Mexico City and Oaxaca


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North America » Mexico » Oaxaca » Oaxaca
October 3rd 2016
Published: October 4th 2016
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We've made it to Mexico!
We arrived in Mexico City early, and got a taxi to our hostel at 5am, to find it locked up. To improve matters there were a lot of riot police with shields on the street too. Whilst they seemed friendly enough, it didn't help us feel comfortable in this new place! Nowhere is open at 5am, so we were a bit unsure what to do, but luckily knocking on the hostel door for the attention of a security guard who let us in 😊
Once it finally started getting light around 7am we decided to go out and see what the city had to offer, very aware of the riot police and our valuables. Luckily we needn't have worried, as we felt perfectly safe, and speaking to locals they told us during daylight hours the city is safe, and just to be a little more aware at night. Mexico City certainly doesn't seem to deserve the bad reputation the western press gives it.
At lunch time we took the plunge and ordered food in Spanish! Luckily I did manage to successfully order a vegetarian meal, although I had no idea what to expect until it arrived!
We found some nice Plazas and markets to wander around, getting a good insight into Mexican life. We also heard our first mariachi playing to diners in restaurants.
Day two we headed out to xochimilco, the canals in Mexico City that I had been recommended. These started as floating gardens for agriculture, which took root to create islands. Jess mentioned to her friend who lives here that we were headed there, so her friend offered to take us.
It was a great help having a local at the canals to help us agree a price for a boat trip and not get ripped off! The canal boats are full of colour, and largely used by Mexicans for a day out, rather than being for tourists. There are many hawkers along the canals offering souvenirs, food such as corn, photos with a sombrero and bands to serenade you. Along the way Jess's friend Abby got a band to come alongside and serenade us with traditional Mexican music. They were so lively and upbeat, it was great fun.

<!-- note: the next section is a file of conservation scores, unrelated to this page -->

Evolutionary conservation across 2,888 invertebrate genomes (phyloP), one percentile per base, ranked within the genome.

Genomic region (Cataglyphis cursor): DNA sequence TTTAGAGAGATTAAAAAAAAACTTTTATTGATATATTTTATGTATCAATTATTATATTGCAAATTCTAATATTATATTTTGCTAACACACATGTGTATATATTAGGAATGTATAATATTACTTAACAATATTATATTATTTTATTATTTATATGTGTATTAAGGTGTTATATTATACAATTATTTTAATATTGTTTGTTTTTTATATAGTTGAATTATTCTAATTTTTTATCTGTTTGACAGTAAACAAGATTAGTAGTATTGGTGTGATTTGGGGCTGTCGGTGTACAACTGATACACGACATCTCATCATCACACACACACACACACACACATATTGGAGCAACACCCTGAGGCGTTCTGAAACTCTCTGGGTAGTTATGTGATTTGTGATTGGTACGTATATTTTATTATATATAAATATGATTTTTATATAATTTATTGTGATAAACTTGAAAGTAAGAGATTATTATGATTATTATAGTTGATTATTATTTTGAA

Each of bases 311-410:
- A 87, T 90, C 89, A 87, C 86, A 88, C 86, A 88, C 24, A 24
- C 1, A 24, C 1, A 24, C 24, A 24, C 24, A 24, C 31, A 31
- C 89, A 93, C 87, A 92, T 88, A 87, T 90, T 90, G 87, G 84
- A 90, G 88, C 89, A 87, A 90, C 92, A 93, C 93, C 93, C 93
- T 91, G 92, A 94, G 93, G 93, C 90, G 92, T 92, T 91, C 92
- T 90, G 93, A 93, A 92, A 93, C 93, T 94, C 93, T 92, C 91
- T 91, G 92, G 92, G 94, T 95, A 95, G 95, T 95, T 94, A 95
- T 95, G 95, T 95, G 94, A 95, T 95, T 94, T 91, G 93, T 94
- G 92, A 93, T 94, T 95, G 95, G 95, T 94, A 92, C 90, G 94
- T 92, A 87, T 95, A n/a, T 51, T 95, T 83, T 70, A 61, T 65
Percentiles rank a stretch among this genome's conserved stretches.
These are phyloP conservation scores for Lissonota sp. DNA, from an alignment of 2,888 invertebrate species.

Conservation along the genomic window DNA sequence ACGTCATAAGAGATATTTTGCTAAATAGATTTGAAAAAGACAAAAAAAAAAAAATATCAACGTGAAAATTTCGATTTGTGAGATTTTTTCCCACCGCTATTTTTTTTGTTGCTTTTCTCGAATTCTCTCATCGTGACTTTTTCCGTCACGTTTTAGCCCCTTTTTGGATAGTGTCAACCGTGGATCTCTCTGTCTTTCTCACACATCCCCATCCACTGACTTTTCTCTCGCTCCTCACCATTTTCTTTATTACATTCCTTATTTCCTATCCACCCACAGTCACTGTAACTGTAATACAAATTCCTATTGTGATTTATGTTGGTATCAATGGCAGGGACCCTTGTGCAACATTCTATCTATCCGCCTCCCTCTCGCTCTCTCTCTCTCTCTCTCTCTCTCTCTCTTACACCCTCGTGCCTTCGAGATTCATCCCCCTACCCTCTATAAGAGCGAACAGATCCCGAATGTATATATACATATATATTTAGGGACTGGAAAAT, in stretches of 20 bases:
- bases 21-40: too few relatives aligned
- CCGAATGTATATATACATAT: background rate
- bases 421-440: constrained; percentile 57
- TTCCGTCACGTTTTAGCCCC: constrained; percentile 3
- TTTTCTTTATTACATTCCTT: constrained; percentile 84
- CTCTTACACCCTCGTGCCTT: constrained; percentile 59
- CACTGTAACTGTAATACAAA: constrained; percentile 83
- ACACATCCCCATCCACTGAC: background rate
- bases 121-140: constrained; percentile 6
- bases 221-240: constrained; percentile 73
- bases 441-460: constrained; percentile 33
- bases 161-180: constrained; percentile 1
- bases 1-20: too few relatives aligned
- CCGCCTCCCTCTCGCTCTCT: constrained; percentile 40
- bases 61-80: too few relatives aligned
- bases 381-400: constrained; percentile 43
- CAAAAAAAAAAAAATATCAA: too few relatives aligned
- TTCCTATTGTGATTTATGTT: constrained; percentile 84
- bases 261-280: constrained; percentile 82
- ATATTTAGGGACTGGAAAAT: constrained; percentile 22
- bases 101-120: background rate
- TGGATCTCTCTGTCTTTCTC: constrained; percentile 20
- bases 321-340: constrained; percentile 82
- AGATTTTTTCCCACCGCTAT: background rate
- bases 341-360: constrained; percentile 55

After our boat trip Abby invited us back to hers for lunch. We got to try a cordial made from hibiscus flowers, which was really good, and I tried cactus and another vegetable I've never seen before, but they tasted good.
We then went to the Frieda Carlo museum which was really interesting. By the time we were in the museum a huge thunderstorm was underway, so unfortunately we didn't get to go down the road for authentic churros, instead we jumped in a taxi back to our hostel.
Once the rain has stopped we headed out to meet another of Jess's friends Selene, who took us for dinner with some of her colleagues. We had the tastiest enchiladas I've ever eaten. They looked like chocolate sauce and whipped cream, but in reality they were cheese enchiladas covered in black bean sauce.
Day 3 Abby took us out to Teotithican, pyramids dating back 2000 years, that were ruins when the Aztecs discovered them. We could climb, the sun pyramid and the lunar pyramid. The sun pyramid was the highest, and seemed quite a climb. Once we started climbing it however it wasn't so bad, and there were great views from the top. Luckily when we got there it was fairly quiet, so there was plenty of space at the top and we could get some good photos. A group of locals took the opportunity to ask us to pose in their photos too.
The lunar pyramid we could only climb to the first layer, but it gave us great views down the avenue of pyramids.